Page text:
“Language can help shift the way the public views a situation, and how they react to it, and in turn how policy, funding, and laws get changed as a result.”
— Noel Mickelberry, executive director of Oregon Walks
After I shared House’s comments with Mickelberry she said she was surprised that ODOT has been aware of the issue since the 1990s. “To me, that makes it even more surprising that a shift hasn’t taken place.”
Mickelberry also took notice of House’s assertion that the only people who care about this issue are those who are “passionate about language and writing.” “I think it’s been made clear through the ‘Crash not Accident’ campaign stemming from Families for Safe Streets in New York,” she said, “That the people that this really matters to are the people who have been impacted by traffic violence. When the media or an elected official or when, and even especially when, language by our government prioritizes a word that seems to trivialize the occurrence to an unavoidable one – it trivializes the reality that they are forced to live with for the rest of their life.”
In the broader picture Mickelberry believes the words we use impact our culture. Here’s what she says about that:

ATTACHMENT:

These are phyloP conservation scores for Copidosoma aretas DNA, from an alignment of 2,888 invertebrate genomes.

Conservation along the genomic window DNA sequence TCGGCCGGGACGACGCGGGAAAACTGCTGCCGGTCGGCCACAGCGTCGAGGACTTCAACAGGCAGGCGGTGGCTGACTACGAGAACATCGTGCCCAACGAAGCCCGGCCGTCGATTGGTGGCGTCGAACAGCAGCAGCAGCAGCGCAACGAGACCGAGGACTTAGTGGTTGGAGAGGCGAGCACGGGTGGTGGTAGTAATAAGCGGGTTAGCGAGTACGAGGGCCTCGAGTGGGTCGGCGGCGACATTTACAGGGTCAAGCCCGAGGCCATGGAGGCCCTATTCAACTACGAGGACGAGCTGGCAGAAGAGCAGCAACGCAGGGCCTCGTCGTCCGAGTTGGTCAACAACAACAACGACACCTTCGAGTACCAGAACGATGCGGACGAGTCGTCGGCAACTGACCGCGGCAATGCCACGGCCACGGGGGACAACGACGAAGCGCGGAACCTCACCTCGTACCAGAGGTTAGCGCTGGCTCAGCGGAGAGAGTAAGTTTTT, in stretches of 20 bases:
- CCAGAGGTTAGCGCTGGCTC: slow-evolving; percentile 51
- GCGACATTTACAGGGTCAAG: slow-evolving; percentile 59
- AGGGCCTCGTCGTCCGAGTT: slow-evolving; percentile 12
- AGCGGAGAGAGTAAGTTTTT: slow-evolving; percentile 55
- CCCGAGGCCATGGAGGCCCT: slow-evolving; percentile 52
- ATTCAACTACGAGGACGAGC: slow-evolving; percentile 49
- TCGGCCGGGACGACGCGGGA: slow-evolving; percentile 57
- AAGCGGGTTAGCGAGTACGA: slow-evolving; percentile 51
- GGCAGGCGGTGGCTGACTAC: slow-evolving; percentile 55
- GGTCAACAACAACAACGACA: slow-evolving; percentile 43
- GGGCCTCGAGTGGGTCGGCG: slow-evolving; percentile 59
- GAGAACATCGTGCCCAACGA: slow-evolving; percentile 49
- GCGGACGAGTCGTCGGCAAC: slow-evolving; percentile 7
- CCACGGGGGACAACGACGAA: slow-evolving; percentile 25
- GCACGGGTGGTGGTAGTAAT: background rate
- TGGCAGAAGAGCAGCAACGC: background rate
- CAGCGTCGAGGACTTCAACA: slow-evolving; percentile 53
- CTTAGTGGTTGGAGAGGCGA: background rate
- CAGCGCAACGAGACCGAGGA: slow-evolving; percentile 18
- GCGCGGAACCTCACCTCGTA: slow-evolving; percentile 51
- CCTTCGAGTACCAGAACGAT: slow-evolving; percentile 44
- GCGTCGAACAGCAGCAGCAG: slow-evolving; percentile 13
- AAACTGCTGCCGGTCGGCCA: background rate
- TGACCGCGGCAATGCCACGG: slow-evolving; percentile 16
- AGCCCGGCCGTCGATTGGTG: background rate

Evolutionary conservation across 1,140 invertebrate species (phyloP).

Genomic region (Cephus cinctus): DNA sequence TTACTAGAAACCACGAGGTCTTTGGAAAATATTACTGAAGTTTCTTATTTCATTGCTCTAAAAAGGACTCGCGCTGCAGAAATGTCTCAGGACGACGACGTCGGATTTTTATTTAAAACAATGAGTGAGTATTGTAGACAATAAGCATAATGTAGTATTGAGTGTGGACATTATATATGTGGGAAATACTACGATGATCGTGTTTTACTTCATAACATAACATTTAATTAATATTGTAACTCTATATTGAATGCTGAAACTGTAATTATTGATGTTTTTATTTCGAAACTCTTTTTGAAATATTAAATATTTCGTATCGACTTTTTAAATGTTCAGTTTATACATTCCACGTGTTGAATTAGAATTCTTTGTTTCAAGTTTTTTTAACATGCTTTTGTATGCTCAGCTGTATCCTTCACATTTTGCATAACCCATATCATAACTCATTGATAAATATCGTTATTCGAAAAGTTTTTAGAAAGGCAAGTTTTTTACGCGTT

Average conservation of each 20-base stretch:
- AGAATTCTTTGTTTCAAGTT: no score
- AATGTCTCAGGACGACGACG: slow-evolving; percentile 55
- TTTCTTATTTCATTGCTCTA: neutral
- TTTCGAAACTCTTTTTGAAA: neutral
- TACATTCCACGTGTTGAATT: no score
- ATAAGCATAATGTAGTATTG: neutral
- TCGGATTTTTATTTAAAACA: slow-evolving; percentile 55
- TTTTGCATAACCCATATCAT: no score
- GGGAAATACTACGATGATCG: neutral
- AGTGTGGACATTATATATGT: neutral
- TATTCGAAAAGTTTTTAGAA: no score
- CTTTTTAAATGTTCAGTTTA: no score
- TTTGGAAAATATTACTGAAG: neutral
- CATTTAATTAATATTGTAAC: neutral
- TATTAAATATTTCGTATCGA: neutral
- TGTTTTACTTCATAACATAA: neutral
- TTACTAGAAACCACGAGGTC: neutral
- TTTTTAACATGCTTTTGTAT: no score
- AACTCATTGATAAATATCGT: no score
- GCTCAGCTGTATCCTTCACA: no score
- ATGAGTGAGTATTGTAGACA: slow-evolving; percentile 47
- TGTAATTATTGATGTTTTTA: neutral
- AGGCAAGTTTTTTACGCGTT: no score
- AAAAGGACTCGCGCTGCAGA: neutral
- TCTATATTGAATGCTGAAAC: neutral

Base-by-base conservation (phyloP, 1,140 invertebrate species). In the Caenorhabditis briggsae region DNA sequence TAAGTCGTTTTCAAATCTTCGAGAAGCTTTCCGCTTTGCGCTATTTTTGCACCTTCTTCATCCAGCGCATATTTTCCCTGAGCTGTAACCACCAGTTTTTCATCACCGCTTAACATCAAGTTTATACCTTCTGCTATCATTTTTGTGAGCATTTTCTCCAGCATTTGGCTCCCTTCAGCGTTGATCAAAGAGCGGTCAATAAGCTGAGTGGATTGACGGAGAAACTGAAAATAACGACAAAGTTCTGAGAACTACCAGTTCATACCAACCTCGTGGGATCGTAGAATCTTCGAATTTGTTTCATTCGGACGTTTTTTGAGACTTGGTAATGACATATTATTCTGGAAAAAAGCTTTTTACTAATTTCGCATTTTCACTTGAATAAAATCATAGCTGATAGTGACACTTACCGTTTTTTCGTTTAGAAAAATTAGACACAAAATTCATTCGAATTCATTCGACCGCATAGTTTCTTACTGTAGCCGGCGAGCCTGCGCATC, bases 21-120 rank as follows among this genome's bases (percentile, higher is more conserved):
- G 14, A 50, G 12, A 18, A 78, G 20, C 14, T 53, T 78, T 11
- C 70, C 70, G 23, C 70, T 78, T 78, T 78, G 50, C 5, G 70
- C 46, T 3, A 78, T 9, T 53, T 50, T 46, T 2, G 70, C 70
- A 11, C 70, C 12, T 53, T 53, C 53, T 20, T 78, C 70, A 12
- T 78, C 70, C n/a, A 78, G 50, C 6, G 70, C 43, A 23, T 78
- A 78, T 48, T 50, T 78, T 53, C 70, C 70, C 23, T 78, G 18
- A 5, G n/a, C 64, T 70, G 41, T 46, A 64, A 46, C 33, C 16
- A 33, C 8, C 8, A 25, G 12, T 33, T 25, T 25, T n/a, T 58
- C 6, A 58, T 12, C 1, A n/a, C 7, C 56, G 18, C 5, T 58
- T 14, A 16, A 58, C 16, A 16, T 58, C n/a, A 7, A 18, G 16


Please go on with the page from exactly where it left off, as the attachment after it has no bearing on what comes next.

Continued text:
“Language can help shift the way the public views a situation, and how they react to it, and in turn how policy, funding, and laws get changed as a result. It should be important to all of us to ensure it is not triggering, trivializing, or demeaning – in any circumstance.
It is immensely hard to shift language, especially when you might not recognize the impact it has on other people. The word ‘lame’ has become a common used word to describe things that are stupid or boring. This word stems from describing people with physical limitations to movement. It is still not erased from our vocabulary, and it took me an embarrassingly long time to realize the roots of this word myself. As someone not directly impacted by the word, it was easy to ignore. We shouldn’t ignore this plea from families.”
— Jonathan Maus, (503) 706-8804 – email@example.com